To use res ipsa loquitur in a car accident case, instead of proving the other driver’s negligence directly, your attorney will put forth facts that show that it is logical to conclude that the driver was negligent. To do this, your attorney needs to show three things (called “elements”):
- That type of accident normally wouldn’t happen unless someone was negligent.
- You didn’t cause the accident and neither did a third party (someone other than you and the defendant).
- The defendant had a legal obligation not to be negligent in that situation.
If you can show all these elements, then you have what is called a “rebuttable presumption” of negligence. That means that the court will accept that you have shown the defendant was negligent unless the defendant can successfully challenge any of the three things you’ve put forth. So, after you show the three elements, the ball then goes into the defendant’s court. The legal term for this is the “burden of proof shifts” to the defendant.
If the defendant can’t prove that any of the elements are false, then the court presumes that the defendant was negligent.
Hire an Experienced Personal Injury Lawyer
To most people, the concept of res ipsa loquitur may seem exotic. To an experienced personal injury lawyer, it’s all in a day’s work.
If you or a loved one have been injured in an accident, you may have a lot of questions about what your options are now. At the law firm of Raynes Lawn Hehmeyer, we have more than 50 years of experience fighting for the rights of our personal injury clients. We’ve been honored to appear on many lists of local and national top lawyers, but what motivates us the most is seeing our clients get the justice they deserve.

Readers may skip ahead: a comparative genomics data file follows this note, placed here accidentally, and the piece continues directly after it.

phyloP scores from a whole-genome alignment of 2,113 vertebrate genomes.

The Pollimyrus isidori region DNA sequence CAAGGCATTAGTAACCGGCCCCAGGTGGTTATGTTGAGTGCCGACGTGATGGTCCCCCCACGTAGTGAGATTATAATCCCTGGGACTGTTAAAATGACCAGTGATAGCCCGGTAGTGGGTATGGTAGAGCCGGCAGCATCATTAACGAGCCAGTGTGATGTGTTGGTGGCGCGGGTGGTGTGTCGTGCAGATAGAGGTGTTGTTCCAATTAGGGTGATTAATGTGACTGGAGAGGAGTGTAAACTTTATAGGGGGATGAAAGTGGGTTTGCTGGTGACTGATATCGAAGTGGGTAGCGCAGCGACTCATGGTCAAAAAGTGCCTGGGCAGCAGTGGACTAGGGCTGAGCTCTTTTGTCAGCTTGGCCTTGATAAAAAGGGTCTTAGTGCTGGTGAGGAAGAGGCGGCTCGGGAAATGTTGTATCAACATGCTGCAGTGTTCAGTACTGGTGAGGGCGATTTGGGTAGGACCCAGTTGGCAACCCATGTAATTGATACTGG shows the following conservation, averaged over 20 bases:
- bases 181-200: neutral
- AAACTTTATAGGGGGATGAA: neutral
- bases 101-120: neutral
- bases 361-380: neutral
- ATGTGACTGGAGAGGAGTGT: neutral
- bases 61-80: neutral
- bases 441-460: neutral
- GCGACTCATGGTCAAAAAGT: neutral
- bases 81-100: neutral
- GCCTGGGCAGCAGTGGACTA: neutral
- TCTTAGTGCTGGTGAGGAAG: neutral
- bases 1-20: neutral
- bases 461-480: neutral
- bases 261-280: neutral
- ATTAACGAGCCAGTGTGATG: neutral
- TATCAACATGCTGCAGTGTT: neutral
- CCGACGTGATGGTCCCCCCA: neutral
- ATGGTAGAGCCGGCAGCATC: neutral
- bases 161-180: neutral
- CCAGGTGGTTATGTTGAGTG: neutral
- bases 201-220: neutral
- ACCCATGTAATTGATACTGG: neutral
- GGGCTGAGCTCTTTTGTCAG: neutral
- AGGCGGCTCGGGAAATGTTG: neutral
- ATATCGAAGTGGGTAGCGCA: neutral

We invite you to call us at 1-800-535-1797 for a free consultation. We will evaluate your case and discuss with you what you could do next. There are deadlines for when you can file a personal injury lawsuit, so we urge you to call us today!
For the general public: This Blog/Website is made available by the law firm publisher, Raynes Lawn Hehmeyer, for educational purposes. It provides general information and a general understanding of the law but does not provide specific legal advice. By using this site, commenting on posts, or sending inquiries through the site or contact email, you confirm that there is no attorney-client relationship between you and the Blog/Website publisher. The Blog/Website should not be used as a substitute for competent legal advice from a licensed attorney in your jurisdiction.
For attorneys: This Blog/Website is informational in nature and is not a substitute for legal research or a consultation on specific matters pertaining to your clients. Due to the dynamic nature of legal doctrines, what might be accurate one day may be inaccurate the next. As such, the contents of this blog must not be relied upon as a basis for arguments to a court or for your advice to clients without, again, further research or a consultation with our professionals.